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What was she wearing?

Why should it matter?

“According to a survey conducted by the Social Weather Stations last 2015, in a row of five women, three of you have been sexually harassed; and all five of you have experienced being catcalled or wolf whistled. Little of it matters if the sun is out or not. Least of all what these people are wearing. But you already know this. Almost every woman knows this. And that is why you are here today.”


— Risa Hontiveros, woman, senator, activist, at the opening ceremonies of the Don’t Tell Me How To Dress exhibit

Let’s see, what do I have today? Meeting in the office. Lunch with the boss in the other office. Meeting with the client. Hmm, well, it’s just a short walk to their office. I guess I can still go with the skirt and the heels. There’s dinner with the girls too.

Oh good, I caught the bus to work. Dammit, why is that guy looking at me that way? Where’s my shawl? I might as well cover up. It’s cold anyway.

Oh yay, my favorite part of the commute: the walk from the bus stop to the office. Past the construction site. As if the dust and the noise weren’t bad enough, there are those workers too. And I’m in a skirt today. Just great. Not that it matters. They’ll jeer and whistle no matter what I wear.

Taken by Regina Layug Rosero

Well, I’m here now. Gotta get to that meeting.

Dammit, the creepy guy from IT is here. I forgot he’d be here. He always looks at me like I’m meat. Dammit, he’s going to look at my legs. I just know it. He’ll look at my legs and say something gross, like “Hey, you’re so sexy today!” Dammit, dammit, dammit. I wonder if Marie can cover for me in the meeting. But Annie won’t like that, this is my project. Crap. Okay, fine, I just hope the donuts distract Creepy IT Guy.

God, I’m so glad that meeting is over. Okay, he didn’t say anything, but I could feel him looking at me.

Taken by Regina Layug Rosero

Okay, gotta run to the other office. Oh crap, Sleazy HR Manager is at his desk. I really wish there were another route to the boss’s office. Maybe I can pretend to text someone on my phone. Let’s hope he ignores me.

Of course he doesn’t ignore me. No, Mr. Sleazy, I do not need a bodyguard to cross the hallway to the boss’s office, thank you. No, I do not need you to carry my stuff, I’m perfectly capable of carrying this laptop. Keep your grubby hands off me.

Why, oh why, did I wear this skirt today?

I have just enough time to send out a few emails before I dash off to the client. Okay, here we go. Uhm, wait, who is that? Is that a new guard? Where did the old guy go? The old guard was nice! Dammit, please don’t be a creep, new guard. Please, please. “Good afternoon ma’am, please sign the logbook. I’ll call the office.”

Okay, he hasn’t ogled my chest. He hasn’t looked me from head to toe. He hasn’t stared at my legs. Maybe he’s a nice guard after all.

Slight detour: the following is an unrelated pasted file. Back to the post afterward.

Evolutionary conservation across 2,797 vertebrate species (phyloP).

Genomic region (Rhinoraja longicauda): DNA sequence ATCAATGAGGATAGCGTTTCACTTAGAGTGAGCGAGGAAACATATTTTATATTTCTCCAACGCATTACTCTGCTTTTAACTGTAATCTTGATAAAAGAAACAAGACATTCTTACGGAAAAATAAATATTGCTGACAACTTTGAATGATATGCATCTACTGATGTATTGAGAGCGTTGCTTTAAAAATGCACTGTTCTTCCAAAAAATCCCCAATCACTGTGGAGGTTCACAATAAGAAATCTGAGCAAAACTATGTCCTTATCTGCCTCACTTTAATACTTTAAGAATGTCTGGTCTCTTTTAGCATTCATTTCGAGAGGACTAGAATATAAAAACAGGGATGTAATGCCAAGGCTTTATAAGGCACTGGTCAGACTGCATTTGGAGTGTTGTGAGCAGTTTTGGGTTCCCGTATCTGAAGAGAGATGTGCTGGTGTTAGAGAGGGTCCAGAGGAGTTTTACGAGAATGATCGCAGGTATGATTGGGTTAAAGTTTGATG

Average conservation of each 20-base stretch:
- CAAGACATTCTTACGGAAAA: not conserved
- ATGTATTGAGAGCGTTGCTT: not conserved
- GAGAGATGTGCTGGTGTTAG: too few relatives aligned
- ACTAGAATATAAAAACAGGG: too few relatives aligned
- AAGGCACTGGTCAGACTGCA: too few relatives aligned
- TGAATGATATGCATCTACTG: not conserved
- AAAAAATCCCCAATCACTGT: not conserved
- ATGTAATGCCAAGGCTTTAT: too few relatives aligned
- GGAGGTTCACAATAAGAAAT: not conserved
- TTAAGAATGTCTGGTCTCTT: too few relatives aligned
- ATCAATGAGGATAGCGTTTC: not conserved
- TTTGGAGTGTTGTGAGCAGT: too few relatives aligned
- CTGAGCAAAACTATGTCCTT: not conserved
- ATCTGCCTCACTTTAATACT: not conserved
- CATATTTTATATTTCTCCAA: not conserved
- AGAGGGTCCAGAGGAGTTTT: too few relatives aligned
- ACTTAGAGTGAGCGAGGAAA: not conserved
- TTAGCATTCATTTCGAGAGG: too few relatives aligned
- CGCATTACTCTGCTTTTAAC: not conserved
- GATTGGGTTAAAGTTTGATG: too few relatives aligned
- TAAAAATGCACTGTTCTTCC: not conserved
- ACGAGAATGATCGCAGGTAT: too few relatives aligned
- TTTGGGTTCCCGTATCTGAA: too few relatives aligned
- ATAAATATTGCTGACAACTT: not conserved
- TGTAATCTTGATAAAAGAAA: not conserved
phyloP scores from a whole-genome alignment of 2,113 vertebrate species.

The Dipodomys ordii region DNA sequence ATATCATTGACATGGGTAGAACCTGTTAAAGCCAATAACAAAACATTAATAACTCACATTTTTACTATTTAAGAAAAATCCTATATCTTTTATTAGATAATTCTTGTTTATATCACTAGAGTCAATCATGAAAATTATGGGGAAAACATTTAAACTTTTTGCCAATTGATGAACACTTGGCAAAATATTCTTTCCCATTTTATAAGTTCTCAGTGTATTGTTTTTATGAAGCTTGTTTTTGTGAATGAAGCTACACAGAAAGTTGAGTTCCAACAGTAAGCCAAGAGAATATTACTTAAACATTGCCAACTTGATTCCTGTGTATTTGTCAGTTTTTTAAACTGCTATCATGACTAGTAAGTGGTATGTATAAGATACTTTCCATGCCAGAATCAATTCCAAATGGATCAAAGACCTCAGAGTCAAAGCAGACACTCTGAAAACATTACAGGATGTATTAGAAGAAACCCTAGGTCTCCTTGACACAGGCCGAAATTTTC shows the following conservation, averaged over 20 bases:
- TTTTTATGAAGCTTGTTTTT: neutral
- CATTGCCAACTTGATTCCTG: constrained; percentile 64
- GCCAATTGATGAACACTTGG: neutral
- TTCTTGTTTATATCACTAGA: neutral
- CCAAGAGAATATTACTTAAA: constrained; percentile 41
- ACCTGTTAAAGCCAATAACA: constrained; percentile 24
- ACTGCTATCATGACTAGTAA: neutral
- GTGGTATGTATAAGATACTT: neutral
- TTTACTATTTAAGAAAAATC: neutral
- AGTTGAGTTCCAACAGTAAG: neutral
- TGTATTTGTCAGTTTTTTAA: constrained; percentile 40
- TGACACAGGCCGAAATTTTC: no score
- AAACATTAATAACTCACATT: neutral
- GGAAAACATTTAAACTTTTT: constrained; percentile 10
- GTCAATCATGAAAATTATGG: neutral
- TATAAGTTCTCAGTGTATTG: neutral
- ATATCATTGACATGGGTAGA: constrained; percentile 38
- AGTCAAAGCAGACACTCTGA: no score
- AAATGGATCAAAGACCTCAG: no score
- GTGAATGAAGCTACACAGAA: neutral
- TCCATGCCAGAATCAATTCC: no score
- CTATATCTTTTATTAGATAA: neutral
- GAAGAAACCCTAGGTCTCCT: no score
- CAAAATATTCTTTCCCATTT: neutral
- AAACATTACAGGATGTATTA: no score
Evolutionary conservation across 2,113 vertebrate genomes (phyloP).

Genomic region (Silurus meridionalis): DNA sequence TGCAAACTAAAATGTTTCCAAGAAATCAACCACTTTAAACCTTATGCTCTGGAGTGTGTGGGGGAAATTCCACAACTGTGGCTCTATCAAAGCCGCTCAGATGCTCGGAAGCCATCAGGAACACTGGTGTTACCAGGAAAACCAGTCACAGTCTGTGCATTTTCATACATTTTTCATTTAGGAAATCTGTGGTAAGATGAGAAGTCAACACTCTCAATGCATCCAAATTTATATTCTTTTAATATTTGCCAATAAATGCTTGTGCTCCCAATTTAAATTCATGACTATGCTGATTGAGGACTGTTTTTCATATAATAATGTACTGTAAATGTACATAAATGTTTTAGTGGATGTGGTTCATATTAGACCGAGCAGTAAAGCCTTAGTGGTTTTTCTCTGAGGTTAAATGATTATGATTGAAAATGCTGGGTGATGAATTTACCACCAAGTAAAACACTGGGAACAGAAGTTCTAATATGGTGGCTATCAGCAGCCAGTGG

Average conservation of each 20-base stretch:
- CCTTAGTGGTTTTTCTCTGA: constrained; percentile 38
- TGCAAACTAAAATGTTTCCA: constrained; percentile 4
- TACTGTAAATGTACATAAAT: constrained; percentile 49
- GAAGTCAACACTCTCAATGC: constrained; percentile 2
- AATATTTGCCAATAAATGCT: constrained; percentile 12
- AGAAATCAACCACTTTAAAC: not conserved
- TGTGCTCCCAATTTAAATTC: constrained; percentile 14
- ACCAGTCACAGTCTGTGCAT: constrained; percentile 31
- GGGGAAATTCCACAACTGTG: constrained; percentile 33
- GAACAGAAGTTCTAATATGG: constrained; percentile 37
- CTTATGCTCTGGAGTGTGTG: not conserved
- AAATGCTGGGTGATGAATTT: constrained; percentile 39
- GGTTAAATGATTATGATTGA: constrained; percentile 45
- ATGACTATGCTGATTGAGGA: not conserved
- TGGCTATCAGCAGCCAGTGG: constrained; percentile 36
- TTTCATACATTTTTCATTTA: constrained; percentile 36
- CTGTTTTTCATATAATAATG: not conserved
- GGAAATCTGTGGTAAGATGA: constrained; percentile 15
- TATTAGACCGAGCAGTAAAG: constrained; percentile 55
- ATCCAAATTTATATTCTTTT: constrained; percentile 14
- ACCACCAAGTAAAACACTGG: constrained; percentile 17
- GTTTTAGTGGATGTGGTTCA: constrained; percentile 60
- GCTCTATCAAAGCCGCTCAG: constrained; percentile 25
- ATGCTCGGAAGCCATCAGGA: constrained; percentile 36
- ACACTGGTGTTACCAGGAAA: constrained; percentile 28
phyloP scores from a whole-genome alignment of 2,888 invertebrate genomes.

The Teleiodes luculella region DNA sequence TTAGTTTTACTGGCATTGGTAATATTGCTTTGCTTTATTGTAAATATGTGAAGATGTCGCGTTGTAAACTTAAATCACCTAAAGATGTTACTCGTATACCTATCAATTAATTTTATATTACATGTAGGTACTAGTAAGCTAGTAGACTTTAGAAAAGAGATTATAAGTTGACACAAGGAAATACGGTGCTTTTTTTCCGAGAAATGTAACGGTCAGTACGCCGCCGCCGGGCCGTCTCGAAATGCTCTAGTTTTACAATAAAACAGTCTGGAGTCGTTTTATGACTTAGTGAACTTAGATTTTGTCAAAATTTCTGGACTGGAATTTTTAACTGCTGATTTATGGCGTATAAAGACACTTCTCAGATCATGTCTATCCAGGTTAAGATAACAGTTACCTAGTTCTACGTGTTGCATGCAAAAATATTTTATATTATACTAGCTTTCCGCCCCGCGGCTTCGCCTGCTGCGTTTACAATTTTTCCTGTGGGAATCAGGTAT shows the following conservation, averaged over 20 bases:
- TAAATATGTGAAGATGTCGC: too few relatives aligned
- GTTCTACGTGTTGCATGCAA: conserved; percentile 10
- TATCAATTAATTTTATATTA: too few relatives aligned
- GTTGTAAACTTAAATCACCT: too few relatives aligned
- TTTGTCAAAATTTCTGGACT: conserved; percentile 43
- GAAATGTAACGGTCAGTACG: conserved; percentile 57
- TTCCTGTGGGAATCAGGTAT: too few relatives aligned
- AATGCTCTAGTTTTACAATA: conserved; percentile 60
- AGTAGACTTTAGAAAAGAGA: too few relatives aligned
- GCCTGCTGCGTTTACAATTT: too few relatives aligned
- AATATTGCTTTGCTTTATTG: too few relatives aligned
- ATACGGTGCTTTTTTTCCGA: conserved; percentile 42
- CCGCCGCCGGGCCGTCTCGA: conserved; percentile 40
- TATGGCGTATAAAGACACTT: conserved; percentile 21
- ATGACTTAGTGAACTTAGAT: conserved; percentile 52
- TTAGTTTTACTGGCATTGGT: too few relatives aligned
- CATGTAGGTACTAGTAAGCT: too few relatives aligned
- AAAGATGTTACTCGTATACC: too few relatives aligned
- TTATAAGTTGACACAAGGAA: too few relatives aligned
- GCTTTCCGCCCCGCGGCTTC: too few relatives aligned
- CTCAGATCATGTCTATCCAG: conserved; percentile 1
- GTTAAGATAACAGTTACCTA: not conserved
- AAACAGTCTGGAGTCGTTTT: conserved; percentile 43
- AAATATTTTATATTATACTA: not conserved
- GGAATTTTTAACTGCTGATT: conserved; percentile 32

I go to my meeting. Client is happy. I’m happy. He has more projects for us. My boss will be happy. The meeting runs long, because there are so many new projects to discuss. It’s dark by the time I get to the lobby, and I open the app on my phone so I can get a ride.


© United Nations/Martin Nanawa

“Waiting for a car, ma’am?” The guard asks. I’m starting to feel a little creeped out, all alone in the lobby, nothing but deserted street beyond the doors. I pretend I didn’t hear him, and I’m staring at my phone. My car arrives. Guard rushes out after me, and opens the car door. “Come back soon, ma’am.” He sounds a little too friendly. I mutter thanks and get into the car, holding my skirt so I don’t accidentally give him a show. It’s hard to tell if he’s being friendly-friendly or creepy-friendly.

Dinner with the girls, thank God. Jenny had a creepy driver during her ride to dinner. Amy has an officemate who keeps asking her out, no matter how many times she tells him she has a boyfriend.

And you know what? It’s got nothing to do with what we wear.

It’s not what we wear. Don’t tell us how to dress. Don’t ask what she was wearing. Don’t ask what we were doing in that part of town. Don’t ask why we were still out at that time. It doesn’t matter.

There are women who are all covered up, and they still get catcalled. There are girls wearing pants and long-sleeved shirts, and they still get felt up and groped. There are women and girls in the most unflattering, loose-fitting uniforms, and they get raped, murdered.


© United Nations/Martin Nanawa

Don’t tell us how to dress. Tell men not to rape. Don’t tell us what to do. Tell men not to catcall or wolf whistle. Don’t tell us where we shouldn’t go. Tell men not to grope or harass. Don’t tell me to pick a different route to school or work. Tell men to respect women.

Don’t tell me how to dress.


“#DontTellMeHowToDress is an explicit echo of what has long been true: that women are so much more than what society has said we are. Women empowerment in this day and age still, sadly, offends people. Many still do not understand the point. In a time where the woman is finally truly emerging and retaking her space, #DontTellMeHowToDress lets people know that silence will never again be an option, sisters and brothers always looking out after each other. We stand firm and unwavering,” said Hontiveros at the exhibit.

#DontTellMeHowToDress is a traveling exhibit featuring the clothes that people were wearing when they were sexually harassed or assaulted.

The 25th of every month is Orange Day, a day to take action to raise awareness and prevent violence against women and girls. UNiTE to End Violence against Women is a campaign managed by UN Women and UNFPA. Initiated and led by the UNiTE campaign Global Youth Network, Orange Day calls upon activists, governments and UN partners to mobilize people and highlight issues relevant to preventing and ending violence against women and girls.